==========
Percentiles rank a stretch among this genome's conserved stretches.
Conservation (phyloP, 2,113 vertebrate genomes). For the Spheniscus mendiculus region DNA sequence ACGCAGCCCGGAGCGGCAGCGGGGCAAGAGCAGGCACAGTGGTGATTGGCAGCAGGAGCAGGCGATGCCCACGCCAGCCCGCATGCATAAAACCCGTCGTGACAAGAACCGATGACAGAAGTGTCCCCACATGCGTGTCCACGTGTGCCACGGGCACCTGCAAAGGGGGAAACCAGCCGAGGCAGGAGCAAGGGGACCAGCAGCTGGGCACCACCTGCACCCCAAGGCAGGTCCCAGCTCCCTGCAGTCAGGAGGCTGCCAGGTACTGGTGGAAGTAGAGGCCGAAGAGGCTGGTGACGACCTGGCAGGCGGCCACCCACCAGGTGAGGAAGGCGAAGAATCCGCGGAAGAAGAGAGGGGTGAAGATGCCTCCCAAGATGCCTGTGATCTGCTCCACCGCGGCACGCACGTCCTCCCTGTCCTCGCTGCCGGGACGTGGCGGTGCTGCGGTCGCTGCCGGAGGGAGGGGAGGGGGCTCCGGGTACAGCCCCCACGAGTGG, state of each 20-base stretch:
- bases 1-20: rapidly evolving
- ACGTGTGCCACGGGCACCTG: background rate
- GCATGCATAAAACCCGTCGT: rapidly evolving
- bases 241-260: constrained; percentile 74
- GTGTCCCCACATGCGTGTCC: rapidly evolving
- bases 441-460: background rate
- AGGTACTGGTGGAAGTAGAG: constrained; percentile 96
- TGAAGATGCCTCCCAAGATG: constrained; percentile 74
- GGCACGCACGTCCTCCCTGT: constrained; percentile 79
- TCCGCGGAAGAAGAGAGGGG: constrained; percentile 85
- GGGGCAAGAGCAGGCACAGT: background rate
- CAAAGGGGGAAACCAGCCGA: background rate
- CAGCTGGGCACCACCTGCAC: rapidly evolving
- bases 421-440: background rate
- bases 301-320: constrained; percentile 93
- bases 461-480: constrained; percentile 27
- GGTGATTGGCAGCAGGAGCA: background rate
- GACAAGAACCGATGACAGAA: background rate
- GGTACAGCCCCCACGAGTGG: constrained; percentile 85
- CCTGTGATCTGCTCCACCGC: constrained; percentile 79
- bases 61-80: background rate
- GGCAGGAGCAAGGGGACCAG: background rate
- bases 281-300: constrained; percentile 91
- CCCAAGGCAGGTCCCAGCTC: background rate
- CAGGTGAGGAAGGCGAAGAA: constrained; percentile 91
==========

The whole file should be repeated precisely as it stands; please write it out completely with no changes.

Percentiles rank a stretch among this genome's conserved stretches.
Conservation (phyloP, 2,113 vertebrate genomes). For the Spheniscus mendiculus region DNA sequence ACGCAGCCCGGAGCGGCAGCGGGGCAAGAGCAGGCACAGTGGTGATTGGCAGCAGGAGCAGGCGATGCCCACGCCAGCCCGCATGCATAAAACCCGTCGTGACAAGAACCGATGACAGAAGTGTCCCCACATGCGTGTCCACGTGTGCCACGGGCACCTGCAAAGGGGGAAACCAGCCGAGGCAGGAGCAAGGGGACCAGCAGCTGGGCACCACCTGCACCCCAAGGCAGGTCCCAGCTCCCTGCAGTCAGGAGGCTGCCAGGTACTGGTGGAAGTAGAGGCCGAAGAGGCTGGTGACGACCTGGCAGGCGGCCACCCACCAGGTGAGGAAGGCGAAGAATCCGCGGAAGAAGAGAGGGGTGAAGATGCCTCCCAAGATGCCTGTGATCTGCTCCACCGCGGCACGCACGTCCTCCCTGTCCTCGCTGCCGGGACGTGGCGGTGCTGCGGTCGCTGCCGGAGGGAGGGGAGGGGGCTCCGGGTACAGCCCCCACGAGTGG, state of each 20-base stretch:
- bases 1-20: rapidly evolving
- ACGTGTGCCACGGGCACCTG: background rate
- GCATGCATAAAACCCGTCGT: rapidly evolving
- bases 241-260: constrained; percentile 74
- GTGTCCCCACATGCGTGTCC: rapidly evolving
- bases 441-460: background rate
- AGGTACTGGTGGAAGTAGAG: constrained; percentile 96
- TGAAGATGCCTCCCAAGATG: constrained; percentile 74
- GGCACGCACGTCCTCCCTGT: constrained; percentile 79
- TCCGCGGAAGAAGAGAGGGG: constrained; percentile 85
- GGGGCAAGAGCAGGCACAGT: background rate
- CAAAGGGGGAAACCAGCCGA: background rate
- CAGCTGGGCACCACCTGCAC: rapidly evolving
- bases 421-440: background rate
- bases 301-320: constrained; percentile 93
- bases 461-480: constrained; percentile 27
- GGTGATTGGCAGCAGGAGCA: background rate
- GACAAGAACCGATGACAGAA: background rate
- GGTACAGCCCCCACGAGTGG: constrained; percentile 85
- CCTGTGATCTGCTCCACCGC: constrained; percentile 79
- bases 61-80: background rate
- GGCAGGAGCAAGGGGACCAG: background rate
- bases 281-300: constrained; percentile 91
- CCCAAGGCAGGTCCCAGCTC: background rate
- CAGGTGAGGAAGGCGAAGAA: constrained; percentile 91